Greek officials and the public were enthusiastic about the experience of hosting an Olympic Games. This feeling was shared by many of the athletes, who even demanded that Athens be the permanent Olympic host city. The IOC intended for subsequent Games to be rotated to various host cities around the world. The second Olympics was held in Paris.
After the success of the 1896 Games, the Olympics entered a period of stagnation that threatened their survival. The Olympic Games held at the Paris Exposition in 1900 and the Louisiana Purchase Exposition at St. Louis in 1904 were side shows. The Games in Paris did not have a stadium, but were notable for being the first time women took part in the Games. When the St. Louis Games were celebrated roughly 650 athletes participated, but 580 were from the United States. The homogeneous nature of these celebrations was a low point for the Olympic Movement. The Games rebounded when the 1906 Intercalated Games (so-called because they were the second Games held within the third Olympiad) were held in Athens. These Games were, but are not now, officially recognised by the IOC and no Intercalated Games have been held since. The Games attracted a broad international field of participants and generated great public interest. This marked the beginning of a rise in both the popularity and the size of the Olympics.
The Winter Olympics was created to feature snow and ice sports that were logistically impossible to hold during the Summer Games. Figure skating (in 1908 and 1920) and ice hockey (in 1920) were featured as Olympic events at the Summer Olympics. The IOC desired to expand this list of sports to encompass other winter activities. At the 1921 Olympic Congress in Lausanne, it was decided to hold a winter version of the Olympic Games. A winter sports week (it was actually 11 days) was held in 1924 in Chamonix, France, in connection with the Paris Games held three months later; this event became the first Winter Olympic Games. Although it was intended that the same country host both the Winter and Summer Games in a given year, this idea was quickly abandoned. The IOC mandated that the Winter Games be celebrated every four years on the same year as their summer counterpart. This tradition was upheld until the 1992 Games in Albertville, France; after that, beginning with the 1994 Games, the Winter Olympics were held every four years, two years after each Summer Olympics.
In 1948, Sir Ludwig Guttmann, determined to promote the rehabitation of soldiers after World War II, organised a multi-sport event between several hospitals to coincide with the 1948 London Olympics. Guttmann’s event, known then as the Stoke Mandeville Games, became an annual sports festival. Over the next twelve years, Guttmann and others continued their efforts to use sports as an avenue to healing. For the 1960 Olympic Games in Rome, Guttmann brought 400 athletes to compete in the “Parallel Olympics”, which became known as the first Paralympics. Since then, the Paralympics have been held in every Olympic year. Since the 1988 Summer Olympics in Seoul, South Korea, the host city for the Olympics has also played host to the Paralympics.[D] In 2001 the International Olympic Committee (IOC) and the International Paralympic Committee (IPC) signed an agreement guaranteeing that host cities would be contracted to manage both the Olympic and Paralympic Games. The agreement came into effect at the 2008 Summer Games in Beijing, and the 2010 Winter Games in Vancouver. Chairman of the London organising committee, Lord Coe, said about the 2012 Summer Paralympics and Olympics in London that,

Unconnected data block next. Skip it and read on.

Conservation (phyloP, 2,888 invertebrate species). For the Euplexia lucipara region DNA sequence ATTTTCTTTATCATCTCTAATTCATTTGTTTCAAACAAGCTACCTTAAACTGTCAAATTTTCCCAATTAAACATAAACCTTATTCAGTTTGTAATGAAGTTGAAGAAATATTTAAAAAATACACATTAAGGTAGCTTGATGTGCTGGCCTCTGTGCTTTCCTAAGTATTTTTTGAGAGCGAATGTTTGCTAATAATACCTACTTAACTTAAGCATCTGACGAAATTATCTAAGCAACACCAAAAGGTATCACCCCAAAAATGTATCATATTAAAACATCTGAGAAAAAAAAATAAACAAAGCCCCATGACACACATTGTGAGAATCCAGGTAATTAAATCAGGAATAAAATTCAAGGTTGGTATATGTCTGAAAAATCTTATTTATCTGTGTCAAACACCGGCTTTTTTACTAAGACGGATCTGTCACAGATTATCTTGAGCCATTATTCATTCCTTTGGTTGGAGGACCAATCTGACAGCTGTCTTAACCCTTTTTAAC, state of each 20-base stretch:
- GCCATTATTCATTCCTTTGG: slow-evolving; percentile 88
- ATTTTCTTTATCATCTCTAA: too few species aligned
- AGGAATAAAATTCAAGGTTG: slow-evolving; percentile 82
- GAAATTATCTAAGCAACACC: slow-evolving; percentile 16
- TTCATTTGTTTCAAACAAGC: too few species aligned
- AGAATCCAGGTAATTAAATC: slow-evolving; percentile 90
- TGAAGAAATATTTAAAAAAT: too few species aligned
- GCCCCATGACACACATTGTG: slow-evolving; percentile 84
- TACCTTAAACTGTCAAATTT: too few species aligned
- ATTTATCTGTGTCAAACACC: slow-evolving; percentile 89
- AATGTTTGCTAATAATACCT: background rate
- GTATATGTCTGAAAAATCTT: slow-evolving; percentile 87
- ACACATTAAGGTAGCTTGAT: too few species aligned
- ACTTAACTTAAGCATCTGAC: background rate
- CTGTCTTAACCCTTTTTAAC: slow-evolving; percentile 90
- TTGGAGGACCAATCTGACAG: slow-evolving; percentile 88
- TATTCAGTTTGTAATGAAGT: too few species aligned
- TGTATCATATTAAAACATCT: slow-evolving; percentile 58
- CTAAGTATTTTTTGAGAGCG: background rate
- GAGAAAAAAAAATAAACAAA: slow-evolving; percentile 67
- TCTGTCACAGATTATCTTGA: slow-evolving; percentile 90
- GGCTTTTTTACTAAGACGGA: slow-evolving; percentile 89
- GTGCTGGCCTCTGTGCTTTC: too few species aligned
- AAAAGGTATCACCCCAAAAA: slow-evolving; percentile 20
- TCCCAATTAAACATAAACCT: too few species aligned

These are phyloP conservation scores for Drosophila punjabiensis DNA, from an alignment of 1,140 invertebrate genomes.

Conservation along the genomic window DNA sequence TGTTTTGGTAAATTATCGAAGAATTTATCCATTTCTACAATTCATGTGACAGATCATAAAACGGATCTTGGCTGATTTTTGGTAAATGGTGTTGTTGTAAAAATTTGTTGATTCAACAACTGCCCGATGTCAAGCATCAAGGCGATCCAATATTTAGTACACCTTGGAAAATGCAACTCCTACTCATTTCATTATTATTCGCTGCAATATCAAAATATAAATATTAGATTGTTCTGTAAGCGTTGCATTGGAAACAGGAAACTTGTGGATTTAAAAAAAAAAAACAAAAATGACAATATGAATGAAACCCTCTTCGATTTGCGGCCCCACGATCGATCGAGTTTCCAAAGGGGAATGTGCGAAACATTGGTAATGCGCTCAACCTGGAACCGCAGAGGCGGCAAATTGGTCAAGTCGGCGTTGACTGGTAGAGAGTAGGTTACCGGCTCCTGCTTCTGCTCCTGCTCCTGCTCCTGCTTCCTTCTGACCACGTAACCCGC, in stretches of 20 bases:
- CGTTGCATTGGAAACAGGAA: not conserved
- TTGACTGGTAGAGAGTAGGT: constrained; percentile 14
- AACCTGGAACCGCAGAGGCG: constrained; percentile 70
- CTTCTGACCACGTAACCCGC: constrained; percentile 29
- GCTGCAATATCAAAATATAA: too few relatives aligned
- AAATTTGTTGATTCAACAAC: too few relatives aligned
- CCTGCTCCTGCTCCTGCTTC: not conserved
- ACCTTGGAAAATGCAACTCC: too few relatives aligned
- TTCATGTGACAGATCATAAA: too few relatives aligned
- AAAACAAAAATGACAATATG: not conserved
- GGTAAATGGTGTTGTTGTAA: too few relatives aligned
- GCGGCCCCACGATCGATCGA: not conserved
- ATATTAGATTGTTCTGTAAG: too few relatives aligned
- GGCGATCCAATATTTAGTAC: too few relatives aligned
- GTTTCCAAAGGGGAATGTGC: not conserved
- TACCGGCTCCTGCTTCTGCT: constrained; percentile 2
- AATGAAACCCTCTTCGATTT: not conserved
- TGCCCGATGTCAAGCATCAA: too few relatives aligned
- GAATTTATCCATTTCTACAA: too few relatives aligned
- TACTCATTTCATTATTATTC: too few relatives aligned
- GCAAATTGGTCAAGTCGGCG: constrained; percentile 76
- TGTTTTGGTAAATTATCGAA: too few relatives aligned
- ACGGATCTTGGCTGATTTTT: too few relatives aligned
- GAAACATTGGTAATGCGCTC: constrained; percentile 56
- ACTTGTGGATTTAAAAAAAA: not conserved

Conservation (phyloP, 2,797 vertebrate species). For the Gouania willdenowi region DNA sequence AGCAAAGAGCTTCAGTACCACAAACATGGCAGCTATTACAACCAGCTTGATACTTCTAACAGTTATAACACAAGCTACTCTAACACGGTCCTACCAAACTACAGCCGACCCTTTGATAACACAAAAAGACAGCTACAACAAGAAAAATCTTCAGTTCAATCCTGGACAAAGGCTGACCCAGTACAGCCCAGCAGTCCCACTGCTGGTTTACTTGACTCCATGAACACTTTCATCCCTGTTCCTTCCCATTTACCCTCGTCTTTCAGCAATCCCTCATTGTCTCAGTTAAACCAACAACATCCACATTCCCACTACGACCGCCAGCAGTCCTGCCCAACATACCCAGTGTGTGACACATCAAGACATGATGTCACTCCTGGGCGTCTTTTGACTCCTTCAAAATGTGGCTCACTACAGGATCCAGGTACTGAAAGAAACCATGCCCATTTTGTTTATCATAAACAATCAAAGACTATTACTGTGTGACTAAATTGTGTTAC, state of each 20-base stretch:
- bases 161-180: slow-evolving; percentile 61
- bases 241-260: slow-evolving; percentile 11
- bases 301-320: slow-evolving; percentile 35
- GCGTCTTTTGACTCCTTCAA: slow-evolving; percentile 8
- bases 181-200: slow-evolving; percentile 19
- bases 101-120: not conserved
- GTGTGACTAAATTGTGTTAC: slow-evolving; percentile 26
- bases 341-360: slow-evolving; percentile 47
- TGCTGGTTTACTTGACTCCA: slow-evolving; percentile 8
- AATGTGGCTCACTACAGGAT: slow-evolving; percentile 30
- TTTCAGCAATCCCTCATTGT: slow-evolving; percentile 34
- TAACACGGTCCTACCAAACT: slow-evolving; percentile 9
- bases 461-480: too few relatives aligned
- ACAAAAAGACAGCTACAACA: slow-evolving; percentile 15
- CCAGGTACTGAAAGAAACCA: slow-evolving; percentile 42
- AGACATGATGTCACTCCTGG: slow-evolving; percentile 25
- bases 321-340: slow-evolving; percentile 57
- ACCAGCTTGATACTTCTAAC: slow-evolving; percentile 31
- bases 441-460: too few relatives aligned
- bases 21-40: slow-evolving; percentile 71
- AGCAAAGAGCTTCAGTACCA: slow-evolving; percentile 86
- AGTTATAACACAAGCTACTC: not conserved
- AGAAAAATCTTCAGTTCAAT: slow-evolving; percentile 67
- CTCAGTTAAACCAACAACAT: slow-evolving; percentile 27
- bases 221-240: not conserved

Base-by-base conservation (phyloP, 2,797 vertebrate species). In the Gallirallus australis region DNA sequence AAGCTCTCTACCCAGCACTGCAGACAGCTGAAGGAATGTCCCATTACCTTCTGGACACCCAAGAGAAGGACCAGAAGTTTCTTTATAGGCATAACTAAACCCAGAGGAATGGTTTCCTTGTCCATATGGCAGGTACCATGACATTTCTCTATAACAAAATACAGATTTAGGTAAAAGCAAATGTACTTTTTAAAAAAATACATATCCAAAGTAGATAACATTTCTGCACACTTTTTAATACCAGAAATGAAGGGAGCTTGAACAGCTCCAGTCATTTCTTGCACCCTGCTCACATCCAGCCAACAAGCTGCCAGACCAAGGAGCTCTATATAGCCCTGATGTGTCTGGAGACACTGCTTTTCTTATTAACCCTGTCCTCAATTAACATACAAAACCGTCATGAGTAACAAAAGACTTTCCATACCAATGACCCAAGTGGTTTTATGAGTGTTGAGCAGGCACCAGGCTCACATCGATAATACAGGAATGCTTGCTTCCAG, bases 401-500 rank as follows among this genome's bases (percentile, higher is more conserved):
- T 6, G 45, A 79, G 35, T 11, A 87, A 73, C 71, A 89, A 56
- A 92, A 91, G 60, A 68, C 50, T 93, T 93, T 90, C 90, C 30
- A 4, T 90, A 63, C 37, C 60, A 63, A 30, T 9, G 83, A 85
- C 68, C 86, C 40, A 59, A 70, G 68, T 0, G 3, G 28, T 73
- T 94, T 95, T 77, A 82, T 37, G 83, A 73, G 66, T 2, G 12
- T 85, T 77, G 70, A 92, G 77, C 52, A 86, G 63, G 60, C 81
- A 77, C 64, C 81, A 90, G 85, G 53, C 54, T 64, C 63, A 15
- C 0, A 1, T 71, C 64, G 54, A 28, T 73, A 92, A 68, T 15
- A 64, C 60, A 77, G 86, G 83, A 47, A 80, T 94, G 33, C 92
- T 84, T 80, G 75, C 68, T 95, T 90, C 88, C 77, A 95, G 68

We want to change public attitudes towards disability, celebrate the excellence of Paralympic sport and to enshrine from the very outset that the two Games are an integrated whole.
In 2010, the Olympic Games were complemented by the Youth Games, which give athletes between the ages of 14 and 18 the chance to compete. The Youth Olympic Games were conceived by IOC president Jacques Rogge in 2001 and approved during the 119th Congress of the IOC. The first Summer Youth Games were held in Singapore from 14–26 August 2010, while the inaugural Winter Games were hosted in Innsbruck, Austria, two years later. These Games will be shorter than the senior Games; the summer version will last twelve days, while the winter version will last nine days. The IOC allows 3,500 athletes and 875 officials to participate at the Summer Youth Games, and 970 athletes and 580 officials at the Winter Youth Games. The sports to be contested will coincide with those scheduled for the senior Games, however there will be variations on the sports including mixed NOC and mixed gender teams as well as a reduced number of disciplines and events.